At the front of the sanctuary of Park Avenue Synagogue, a case holds Torah scroll Number 375, written by a scribe at the end of the eighteenth century and treasured at the synagogue in Horazodvice, Czechoslovakia, until the synagogue was destroyed and its members killed in 1942.  A tablet beneath the scroll quotes Deuteronomy 25:17, "Remember what Amalek did unto thee..."  Amalek harried the Jews as they left Egypt under Moses, and he represents all evil men.

With the war's end, the congregation turned to happier things.  In 1942 Cantor David J. Putterman established an annual tradition of highlighting works by contemporary composers.  
On March 3, 1946, for instance, The New York Sun reported, "Cantor David J. Putterman will present a Service of Liturgical Music by Contemporary Composers at the Park Avenue Synagogue next Friday." 

The following year, on April 28, 1945, The New York Sun announced, "Cantor David J. Putterman will present new compositions by thirteen contemporary composers" on May 11; and on April 29, 1947, The New York Times reported, "Nine composers have written works especially for the fifth annual Sabbath eve service of liturgical music by contemporary composers that will be presented on Friday night by the Park Avenue Synagogue."  The article noted, "Cantor David J. Putterman will be in charge of the program, which will be performed by the synagogue choir and the Hebrew Art Singers."  Over the years composers like Leonard Bernstein, Morton Gould, Darius Milhaud and Lukas Foss wrote music for services here.

Dr. Milton Steinberg had been rabbi of the Park Avenue Synagogue since 1933.  The scholar was the author of A Partisan Guide to the Jewish Problem, As a Driven Leaf (a philosophical novel), The Making of a Modern Jew, and Basic Judaism.  He was, as well, a member of the editorial board of The Reconstructionist, and contributed articles on Jewish problems and issues to various periodicals.  He died on March 20, 1950 at the age of 46.

An addition to the synagogue was erected in Rabbi Steinberg's memory, known as the Milton Steinberg House.  Designed by Kelly & Gruzen, it featured an extraordinary stained glass wall designed by Adolph Gottlieb.  On August 30, 1954, syndicated columnist Meyer Berger wrote, "The report last week that artisans were putting up an all-stained-glass facade at the Steinberg house, 50 East Eighty-seventh Street, led some people to wonder where stained-glass workers were to be found in mid-twentieth-century New York."  The article said Otto W. Heinigke had been working with stained glass since 1890.  The building was opened on September 19, 1954, its completed facade consisting of 91 Gottlieb-designed panels.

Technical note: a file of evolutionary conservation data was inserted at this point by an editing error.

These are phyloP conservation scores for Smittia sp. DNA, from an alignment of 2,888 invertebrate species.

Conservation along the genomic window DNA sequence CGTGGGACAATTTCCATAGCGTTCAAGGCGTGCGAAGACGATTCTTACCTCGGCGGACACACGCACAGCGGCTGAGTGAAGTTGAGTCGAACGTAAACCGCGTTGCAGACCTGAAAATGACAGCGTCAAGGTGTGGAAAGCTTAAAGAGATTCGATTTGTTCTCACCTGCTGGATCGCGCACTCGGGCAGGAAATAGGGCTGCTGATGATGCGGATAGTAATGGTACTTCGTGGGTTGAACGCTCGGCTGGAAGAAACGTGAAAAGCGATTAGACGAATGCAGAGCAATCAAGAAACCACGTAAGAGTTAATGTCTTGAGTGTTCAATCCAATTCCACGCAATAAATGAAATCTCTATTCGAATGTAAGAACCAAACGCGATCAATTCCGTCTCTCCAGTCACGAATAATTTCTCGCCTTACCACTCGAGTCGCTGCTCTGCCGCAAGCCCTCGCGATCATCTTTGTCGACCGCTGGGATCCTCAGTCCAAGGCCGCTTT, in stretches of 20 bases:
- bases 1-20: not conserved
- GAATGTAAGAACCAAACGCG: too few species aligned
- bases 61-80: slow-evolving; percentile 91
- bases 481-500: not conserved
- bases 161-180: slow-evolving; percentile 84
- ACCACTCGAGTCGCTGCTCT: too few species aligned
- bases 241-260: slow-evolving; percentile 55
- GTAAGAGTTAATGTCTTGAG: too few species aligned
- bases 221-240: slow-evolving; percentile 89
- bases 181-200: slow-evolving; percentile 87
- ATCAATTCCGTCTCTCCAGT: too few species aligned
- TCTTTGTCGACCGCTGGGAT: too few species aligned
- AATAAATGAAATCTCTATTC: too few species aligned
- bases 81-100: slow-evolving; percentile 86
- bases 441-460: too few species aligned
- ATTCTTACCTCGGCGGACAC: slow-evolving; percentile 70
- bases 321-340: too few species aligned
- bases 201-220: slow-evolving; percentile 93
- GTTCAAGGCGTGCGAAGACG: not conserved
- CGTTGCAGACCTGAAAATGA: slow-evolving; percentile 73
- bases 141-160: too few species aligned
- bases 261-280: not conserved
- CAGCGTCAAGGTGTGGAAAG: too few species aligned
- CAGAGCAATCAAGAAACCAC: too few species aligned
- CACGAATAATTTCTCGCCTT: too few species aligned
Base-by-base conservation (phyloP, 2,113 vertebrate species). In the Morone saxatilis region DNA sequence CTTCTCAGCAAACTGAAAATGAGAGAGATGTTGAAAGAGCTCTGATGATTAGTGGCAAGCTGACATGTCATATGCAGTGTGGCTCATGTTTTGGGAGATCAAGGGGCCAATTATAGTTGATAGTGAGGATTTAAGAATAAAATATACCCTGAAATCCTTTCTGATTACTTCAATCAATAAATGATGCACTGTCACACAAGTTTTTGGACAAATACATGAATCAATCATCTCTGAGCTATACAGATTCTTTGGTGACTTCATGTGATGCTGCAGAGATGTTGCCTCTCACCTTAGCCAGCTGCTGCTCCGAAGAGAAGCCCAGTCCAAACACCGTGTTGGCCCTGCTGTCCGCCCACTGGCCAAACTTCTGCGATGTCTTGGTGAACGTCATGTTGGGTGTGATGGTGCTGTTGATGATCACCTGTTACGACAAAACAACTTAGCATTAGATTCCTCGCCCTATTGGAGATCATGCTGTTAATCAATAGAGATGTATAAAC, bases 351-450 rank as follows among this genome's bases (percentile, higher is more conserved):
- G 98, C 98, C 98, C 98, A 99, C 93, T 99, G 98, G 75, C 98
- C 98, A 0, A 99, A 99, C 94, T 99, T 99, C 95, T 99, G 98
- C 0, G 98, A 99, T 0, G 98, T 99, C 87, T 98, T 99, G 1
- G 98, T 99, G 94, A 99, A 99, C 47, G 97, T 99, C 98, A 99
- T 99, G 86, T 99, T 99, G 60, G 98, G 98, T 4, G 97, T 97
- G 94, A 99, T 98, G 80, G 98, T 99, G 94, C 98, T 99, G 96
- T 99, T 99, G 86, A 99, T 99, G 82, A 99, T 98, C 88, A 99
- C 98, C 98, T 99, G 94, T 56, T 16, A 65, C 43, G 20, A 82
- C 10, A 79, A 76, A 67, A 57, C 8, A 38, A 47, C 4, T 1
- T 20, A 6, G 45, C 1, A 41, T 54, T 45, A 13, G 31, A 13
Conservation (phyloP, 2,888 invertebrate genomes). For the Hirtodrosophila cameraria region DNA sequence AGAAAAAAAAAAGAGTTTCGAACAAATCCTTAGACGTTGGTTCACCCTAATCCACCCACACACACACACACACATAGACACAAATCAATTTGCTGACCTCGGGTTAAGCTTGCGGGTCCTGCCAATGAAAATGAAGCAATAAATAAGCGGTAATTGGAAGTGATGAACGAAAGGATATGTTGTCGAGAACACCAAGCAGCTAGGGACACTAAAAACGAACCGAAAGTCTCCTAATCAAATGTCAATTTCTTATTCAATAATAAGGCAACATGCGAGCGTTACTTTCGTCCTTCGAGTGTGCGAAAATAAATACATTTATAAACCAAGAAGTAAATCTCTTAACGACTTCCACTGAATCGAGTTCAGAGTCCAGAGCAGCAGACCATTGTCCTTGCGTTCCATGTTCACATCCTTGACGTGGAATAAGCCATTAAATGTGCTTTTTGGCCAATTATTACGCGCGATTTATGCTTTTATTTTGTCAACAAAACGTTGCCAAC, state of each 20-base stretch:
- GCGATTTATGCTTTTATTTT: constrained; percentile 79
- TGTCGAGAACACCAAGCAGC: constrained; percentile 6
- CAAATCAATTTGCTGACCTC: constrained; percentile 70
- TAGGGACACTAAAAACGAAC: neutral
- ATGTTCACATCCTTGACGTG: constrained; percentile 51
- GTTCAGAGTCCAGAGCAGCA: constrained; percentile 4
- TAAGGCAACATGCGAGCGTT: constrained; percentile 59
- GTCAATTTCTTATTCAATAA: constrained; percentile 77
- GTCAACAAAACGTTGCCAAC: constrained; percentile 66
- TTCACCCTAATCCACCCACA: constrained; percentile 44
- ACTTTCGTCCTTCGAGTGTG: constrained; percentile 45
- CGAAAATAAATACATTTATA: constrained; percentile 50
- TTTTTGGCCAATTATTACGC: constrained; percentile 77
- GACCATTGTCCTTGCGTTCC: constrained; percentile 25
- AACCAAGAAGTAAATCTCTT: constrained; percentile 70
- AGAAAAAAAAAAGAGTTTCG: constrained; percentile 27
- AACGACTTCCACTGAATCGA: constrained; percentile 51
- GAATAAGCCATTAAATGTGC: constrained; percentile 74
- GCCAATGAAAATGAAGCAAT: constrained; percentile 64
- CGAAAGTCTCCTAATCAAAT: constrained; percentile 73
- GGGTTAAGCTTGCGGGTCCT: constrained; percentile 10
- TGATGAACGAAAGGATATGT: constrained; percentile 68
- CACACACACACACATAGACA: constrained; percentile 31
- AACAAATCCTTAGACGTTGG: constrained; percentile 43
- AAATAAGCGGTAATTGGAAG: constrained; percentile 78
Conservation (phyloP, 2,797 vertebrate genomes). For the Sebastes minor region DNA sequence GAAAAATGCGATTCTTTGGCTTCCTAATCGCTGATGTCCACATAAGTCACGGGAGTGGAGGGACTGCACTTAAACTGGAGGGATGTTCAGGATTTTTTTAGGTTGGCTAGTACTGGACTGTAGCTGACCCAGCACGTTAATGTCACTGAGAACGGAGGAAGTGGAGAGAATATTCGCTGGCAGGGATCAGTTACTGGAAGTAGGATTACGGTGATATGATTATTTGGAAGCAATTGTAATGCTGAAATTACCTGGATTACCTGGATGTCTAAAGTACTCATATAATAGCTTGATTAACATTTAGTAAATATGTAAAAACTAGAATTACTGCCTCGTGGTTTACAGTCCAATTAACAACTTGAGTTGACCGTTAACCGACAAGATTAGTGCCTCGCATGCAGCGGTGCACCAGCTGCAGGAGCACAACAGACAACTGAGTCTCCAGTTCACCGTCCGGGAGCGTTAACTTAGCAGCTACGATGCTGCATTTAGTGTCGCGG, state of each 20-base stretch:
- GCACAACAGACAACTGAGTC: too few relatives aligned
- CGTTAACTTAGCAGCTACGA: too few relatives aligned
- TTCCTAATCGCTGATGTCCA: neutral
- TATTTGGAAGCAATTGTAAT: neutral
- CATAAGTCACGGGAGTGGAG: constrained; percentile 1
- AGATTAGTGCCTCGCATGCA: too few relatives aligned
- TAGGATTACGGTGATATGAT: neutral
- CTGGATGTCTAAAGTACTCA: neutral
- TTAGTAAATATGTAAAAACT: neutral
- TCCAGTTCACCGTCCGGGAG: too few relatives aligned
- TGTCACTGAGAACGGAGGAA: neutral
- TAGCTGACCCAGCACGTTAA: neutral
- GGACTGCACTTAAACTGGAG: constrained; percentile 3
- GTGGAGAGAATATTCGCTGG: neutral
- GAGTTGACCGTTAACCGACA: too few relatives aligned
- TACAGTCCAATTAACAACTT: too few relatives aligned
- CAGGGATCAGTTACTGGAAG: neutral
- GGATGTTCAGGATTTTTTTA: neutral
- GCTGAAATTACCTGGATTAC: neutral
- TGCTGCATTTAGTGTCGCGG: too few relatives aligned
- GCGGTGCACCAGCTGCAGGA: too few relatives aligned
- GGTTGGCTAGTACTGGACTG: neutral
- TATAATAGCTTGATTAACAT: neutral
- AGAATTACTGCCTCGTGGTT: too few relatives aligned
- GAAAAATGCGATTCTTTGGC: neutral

Steinberg House.  from the collection of the Gottlieb Foundation

The 75th anniversary of the congregation was celebrated on March 31, 1957 in an striking display of religious unity.  The New York Times reported, "Protestants, Roman Catholics and Jews paid tribute yesterday to the Park Avenue synagogue, 50 East Eighty-seventh Street."  The article continued, "Delegations from neighboring Presbyterian, Baptist, Unitarian and Catholic churches were scattered through the congregation, as well as representatives from several New York synagogues."

On May 28, 1965, former President Dwight D. Eisenhower worshiped with the congregation on the 20th anniversary of the liberation of concentration camps by troops under his command.  

A moving address was made here on December 5, 1994 when the Rev. Jesse Jackson condemned what he termed the "repressive" California anti-immigrant initiative.  The state's Proposition 187 denied education to children of undocumented immigrants.  Newsday reported, "He told the crowd that if it was wrong for America to turn its back on a boatload of Jewish refugees in 1939, and to round up 120,000 Japanese-Americans during World War II, and to turn back Haitian boat people in 1991, 'then it is racist and wrong to deprive Latino children of an education and health service in 1994.'"

Regrettably, in 1980 the unique Milton Steinberg House was dismantled.  Some of the panels were preserved and reused as clerestory windows in the replacement structure.

According to Edward F. Bergman, the Park Avenue Synagogue "is New York's largest and one of its leading Conservative synagogues."  

photographs by the author
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1 comment:

  1. This is just east along 87th Street from where my mother used to live. Thanks for the interesting history!